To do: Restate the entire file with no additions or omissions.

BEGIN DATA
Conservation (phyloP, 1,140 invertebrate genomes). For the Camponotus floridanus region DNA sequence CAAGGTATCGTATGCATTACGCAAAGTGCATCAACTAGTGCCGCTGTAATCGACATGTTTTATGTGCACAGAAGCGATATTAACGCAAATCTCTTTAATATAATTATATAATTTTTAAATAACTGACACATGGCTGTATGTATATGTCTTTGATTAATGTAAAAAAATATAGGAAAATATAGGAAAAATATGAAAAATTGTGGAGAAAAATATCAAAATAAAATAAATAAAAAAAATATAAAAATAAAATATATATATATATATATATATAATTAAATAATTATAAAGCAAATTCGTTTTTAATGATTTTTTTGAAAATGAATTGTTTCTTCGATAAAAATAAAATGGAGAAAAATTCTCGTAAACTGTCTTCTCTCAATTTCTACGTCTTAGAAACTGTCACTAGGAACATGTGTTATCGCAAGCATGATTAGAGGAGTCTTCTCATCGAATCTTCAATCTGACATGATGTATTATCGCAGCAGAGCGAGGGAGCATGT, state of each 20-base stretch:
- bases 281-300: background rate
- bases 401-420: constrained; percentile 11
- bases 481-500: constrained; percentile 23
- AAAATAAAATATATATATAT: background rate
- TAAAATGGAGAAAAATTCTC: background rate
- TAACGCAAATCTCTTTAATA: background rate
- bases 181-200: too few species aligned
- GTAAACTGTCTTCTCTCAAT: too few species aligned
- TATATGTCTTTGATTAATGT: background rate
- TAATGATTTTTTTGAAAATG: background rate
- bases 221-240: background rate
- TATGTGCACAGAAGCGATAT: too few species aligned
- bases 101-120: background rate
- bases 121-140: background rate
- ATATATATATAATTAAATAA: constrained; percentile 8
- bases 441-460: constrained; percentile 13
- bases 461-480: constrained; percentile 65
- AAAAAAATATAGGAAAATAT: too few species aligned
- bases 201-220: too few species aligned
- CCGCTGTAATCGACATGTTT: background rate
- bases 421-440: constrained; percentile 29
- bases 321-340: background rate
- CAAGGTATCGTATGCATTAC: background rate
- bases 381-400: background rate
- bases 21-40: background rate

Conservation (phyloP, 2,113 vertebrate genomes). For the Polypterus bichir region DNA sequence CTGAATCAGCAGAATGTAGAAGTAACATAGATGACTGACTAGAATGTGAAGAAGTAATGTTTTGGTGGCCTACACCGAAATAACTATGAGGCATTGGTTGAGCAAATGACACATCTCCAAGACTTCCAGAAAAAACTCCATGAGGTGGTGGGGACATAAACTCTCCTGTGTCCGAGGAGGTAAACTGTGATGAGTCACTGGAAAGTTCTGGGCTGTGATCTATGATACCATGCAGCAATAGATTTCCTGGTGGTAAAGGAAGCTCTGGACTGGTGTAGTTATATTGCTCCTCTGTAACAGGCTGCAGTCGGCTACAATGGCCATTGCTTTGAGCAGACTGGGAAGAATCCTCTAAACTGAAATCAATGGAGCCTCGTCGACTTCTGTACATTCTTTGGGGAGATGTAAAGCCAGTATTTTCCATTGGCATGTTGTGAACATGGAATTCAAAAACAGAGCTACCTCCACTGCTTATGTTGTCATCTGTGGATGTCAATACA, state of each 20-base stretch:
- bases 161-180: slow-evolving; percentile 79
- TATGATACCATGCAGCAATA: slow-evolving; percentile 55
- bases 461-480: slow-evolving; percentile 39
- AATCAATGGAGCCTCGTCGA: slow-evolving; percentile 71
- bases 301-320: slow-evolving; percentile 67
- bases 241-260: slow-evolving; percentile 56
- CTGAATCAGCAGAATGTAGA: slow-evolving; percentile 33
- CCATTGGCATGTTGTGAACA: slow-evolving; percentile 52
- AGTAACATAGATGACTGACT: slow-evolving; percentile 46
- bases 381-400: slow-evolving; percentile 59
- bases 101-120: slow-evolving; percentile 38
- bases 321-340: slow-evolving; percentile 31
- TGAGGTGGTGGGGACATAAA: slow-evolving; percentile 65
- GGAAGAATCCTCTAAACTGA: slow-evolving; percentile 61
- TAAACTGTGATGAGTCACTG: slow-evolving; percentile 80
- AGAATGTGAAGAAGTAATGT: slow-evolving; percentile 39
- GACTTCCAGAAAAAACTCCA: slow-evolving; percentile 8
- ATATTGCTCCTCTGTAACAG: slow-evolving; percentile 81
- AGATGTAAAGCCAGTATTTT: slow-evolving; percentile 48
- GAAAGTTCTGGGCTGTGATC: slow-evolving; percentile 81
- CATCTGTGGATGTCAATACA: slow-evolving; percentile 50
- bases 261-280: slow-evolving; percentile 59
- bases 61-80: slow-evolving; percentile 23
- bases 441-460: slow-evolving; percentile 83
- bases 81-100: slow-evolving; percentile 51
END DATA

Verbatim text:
Conservation (phyloP, 1,140 invertebrate genomes). For the Camponotus floridanus region DNA sequence CAAGGTATCGTATGCATTACGCAAAGTGCATCAACTAGTGCCGCTGTAATCGACATGTTTTATGTGCACAGAAGCGATATTAACGCAAATCTCTTTAATATAATTATATAATTTTTAAATAACTGACACATGGCTGTATGTATATGTCTTTGATTAATGTAAAAAAATATAGGAAAATATAGGAAAAATATGAAAAATTGTGGAGAAAAATATCAAAATAAAATAAATAAAAAAAATATAAAAATAAAATATATATATATATATATATATAATTAAATAATTATAAAGCAAATTCGTTTTTAATGATTTTTTTGAAAATGAATTGTTTCTTCGATAAAAATAAAATGGAGAAAAATTCTCGTAAACTGTCTTCTCTCAATTTCTACGTCTTAGAAACTGTCACTAGGAACATGTGTTATCGCAAGCATGATTAGAGGAGTCTTCTCATCGAATCTTCAATCTGACATGATGTATTATCGCAGCAGAGCGAGGGAGCATGT, state of each 20-base stretch:
- bases 281-300: background rate
- bases 401-420: constrained; percentile 11
- bases 481-500: constrained; percentile 23
- AAAATAAAATATATATATAT: background rate
- TAAAATGGAGAAAAATTCTC: background rate
- TAACGCAAATCTCTTTAATA: background rate
- bases 181-200: too few species aligned
- GTAAACTGTCTTCTCTCAAT: too few species aligned
- TATATGTCTTTGATTAATGT: background rate
- TAATGATTTTTTTGAAAATG: background rate
- bases 221-240: background rate
- TATGTGCACAGAAGCGATAT: too few species aligned
- bases 101-120: background rate
- bases 121-140: background rate
- ATATATATATAATTAAATAA: constrained; percentile 8
- bases 441-460: constrained; percentile 13
- bases 461-480: constrained; percentile 65
- AAAAAAATATAGGAAAATAT: too few species aligned
- bases 201-220: too few species aligned
- CCGCTGTAATCGACATGTTT: background rate
- bases 421-440: constrained; percentile 29
- bases 321-340: background rate
- CAAGGTATCGTATGCATTAC: background rate
- bases 381-400: background rate
- bases 21-40: background rate

Conservation (phyloP, 2,113 vertebrate genomes). For the Polypterus bichir region DNA sequence CTGAATCAGCAGAATGTAGAAGTAACATAGATGACTGACTAGAATGTGAAGAAGTAATGTTTTGGTGGCCTACACCGAAATAACTATGAGGCATTGGTTGAGCAAATGACACATCTCCAAGACTTCCAGAAAAAACTCCATGAGGTGGTGGGGACATAAACTCTCCTGTGTCCGAGGAGGTAAACTGTGATGAGTCACTGGAAAGTTCTGGGCTGTGATCTATGATACCATGCAGCAATAGATTTCCTGGTGGTAAAGGAAGCTCTGGACTGGTGTAGTTATATTGCTCCTCTGTAACAGGCTGCAGTCGGCTACAATGGCCATTGCTTTGAGCAGACTGGGAAGAATCCTCTAAACTGAAATCAATGGAGCCTCGTCGACTTCTGTACATTCTTTGGGGAGATGTAAAGCCAGTATTTTCCATTGGCATGTTGTGAACATGGAATTCAAAAACAGAGCTACCTCCACTGCTTATGTTGTCATCTGTGGATGTCAATACA, state of each 20-base stretch:
- bases 161-180: slow-evolving; percentile 79
- TATGATACCATGCAGCAATA: slow-evolving; percentile 55
- bases 461-480: slow-evolving; percentile 39
- AATCAATGGAGCCTCGTCGA: slow-evolving; percentile 71
- bases 301-320: slow-evolving; percentile 67
- bases 241-260: slow-evolving; percentile 56
- CTGAATCAGCAGAATGTAGA: slow-evolving; percentile 33
- CCATTGGCATGTTGTGAACA: slow-evolving; percentile 52
- AGTAACATAGATGACTGACT: slow-evolving; percentile 46
- bases 381-400: slow-evolving; percentile 59
- bases 101-120: slow-evolving; percentile 38
- bases 321-340: slow-evolving; percentile 31
- TGAGGTGGTGGGGACATAAA: slow-evolving; percentile 65
- GGAAGAATCCTCTAAACTGA: slow-evolving; percentile 61
- TAAACTGTGATGAGTCACTG: slow-evolving; percentile 80
- AGAATGTGAAGAAGTAATGT: slow-evolving; percentile 39
- GACTTCCAGAAAAAACTCCA: slow-evolving; percentile 8
- ATATTGCTCCTCTGTAACAG: slow-evolving; percentile 81
- AGATGTAAAGCCAGTATTTT: slow-evolving; percentile 48
- GAAAGTTCTGGGCTGTGATC: slow-evolving; percentile 81
- CATCTGTGGATGTCAATACA: slow-evolving; percentile 50
- bases 261-280: slow-evolving; percentile 59
- bases 61-80: slow-evolving; percentile 23
- bases 441-460: slow-evolving; percentile 83
- bases 81-100: slow-evolving; percentile 51